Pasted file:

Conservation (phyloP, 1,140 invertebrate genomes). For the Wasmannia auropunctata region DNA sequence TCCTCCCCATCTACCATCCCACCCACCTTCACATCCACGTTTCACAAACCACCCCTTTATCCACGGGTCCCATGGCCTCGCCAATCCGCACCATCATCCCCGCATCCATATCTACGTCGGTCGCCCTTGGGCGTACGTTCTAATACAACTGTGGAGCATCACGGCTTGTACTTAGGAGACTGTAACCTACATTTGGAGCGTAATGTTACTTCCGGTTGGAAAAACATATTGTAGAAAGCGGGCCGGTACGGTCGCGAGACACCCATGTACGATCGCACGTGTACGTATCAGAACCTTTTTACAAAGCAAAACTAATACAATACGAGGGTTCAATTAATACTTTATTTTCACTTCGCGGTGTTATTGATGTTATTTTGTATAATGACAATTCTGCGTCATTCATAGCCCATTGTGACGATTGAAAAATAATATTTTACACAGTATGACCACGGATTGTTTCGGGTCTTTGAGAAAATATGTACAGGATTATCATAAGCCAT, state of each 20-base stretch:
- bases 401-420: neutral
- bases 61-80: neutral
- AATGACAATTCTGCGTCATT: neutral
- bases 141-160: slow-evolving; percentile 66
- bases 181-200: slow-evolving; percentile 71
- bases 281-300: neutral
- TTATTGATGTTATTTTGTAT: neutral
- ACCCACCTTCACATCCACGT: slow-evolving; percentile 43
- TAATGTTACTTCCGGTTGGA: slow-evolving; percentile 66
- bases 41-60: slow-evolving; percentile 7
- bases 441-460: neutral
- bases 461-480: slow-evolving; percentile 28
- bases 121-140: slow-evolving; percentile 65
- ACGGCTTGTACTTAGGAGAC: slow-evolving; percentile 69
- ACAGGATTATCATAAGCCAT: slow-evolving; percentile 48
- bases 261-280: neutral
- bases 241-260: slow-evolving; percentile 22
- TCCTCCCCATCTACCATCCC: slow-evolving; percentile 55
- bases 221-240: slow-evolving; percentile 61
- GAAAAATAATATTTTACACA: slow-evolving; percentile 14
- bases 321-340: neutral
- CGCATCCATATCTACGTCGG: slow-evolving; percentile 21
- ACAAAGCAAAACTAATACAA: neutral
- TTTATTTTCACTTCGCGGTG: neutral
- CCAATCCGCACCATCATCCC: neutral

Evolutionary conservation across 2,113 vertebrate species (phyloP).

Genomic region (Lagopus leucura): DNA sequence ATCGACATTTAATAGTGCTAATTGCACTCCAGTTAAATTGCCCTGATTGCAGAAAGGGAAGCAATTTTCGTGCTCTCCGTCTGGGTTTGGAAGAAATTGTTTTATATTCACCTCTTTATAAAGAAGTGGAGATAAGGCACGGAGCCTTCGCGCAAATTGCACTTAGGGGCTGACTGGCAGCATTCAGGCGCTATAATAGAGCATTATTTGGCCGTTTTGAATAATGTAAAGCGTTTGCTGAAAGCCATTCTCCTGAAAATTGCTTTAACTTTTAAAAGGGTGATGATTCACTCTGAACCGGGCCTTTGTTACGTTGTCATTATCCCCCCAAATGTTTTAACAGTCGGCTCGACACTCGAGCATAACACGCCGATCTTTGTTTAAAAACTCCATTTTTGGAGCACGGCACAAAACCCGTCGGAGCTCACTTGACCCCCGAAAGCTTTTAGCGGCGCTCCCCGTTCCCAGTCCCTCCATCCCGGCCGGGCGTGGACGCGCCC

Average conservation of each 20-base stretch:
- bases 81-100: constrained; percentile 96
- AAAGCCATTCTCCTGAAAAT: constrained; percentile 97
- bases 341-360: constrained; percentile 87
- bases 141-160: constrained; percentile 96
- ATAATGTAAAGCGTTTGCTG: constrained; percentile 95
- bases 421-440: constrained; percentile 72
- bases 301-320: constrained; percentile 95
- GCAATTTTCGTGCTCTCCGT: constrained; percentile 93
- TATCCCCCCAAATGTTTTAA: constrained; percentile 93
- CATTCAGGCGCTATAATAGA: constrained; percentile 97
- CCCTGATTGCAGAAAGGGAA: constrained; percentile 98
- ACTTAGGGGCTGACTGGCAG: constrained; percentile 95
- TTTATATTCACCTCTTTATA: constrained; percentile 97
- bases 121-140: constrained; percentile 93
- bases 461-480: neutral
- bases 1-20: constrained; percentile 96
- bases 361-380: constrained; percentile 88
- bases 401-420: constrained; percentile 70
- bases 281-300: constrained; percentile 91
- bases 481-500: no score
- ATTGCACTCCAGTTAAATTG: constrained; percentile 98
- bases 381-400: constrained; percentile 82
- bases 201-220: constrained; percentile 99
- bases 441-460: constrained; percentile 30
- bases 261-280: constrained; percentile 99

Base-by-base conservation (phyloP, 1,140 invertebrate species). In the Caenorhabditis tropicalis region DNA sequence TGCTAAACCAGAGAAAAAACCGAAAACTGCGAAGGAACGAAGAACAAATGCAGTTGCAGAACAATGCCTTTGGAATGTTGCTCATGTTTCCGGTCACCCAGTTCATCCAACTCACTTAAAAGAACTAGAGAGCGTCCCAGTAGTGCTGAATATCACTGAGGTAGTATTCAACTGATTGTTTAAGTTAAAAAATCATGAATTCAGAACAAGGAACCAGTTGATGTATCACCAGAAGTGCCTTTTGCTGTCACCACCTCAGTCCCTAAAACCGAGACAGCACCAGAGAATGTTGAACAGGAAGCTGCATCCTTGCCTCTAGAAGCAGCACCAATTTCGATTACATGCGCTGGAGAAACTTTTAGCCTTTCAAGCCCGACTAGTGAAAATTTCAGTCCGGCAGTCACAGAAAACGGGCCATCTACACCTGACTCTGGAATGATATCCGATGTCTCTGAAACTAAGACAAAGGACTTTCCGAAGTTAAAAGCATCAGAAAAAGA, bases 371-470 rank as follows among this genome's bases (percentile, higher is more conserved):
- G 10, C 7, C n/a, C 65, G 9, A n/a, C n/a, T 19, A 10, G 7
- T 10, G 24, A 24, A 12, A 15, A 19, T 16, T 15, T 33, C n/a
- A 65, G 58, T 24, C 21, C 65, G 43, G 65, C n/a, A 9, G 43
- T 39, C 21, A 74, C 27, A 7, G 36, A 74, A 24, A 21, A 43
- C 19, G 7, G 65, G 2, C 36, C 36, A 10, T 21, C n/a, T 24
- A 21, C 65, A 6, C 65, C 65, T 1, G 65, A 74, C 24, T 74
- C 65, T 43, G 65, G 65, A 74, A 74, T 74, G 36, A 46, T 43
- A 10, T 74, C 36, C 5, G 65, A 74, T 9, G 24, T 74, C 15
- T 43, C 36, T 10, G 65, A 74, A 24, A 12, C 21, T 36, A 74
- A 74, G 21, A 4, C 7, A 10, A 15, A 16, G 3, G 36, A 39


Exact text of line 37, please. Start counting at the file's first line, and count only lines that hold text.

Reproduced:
- GCAATTTTCGTGCTCTCCGT: constrained; percentile 93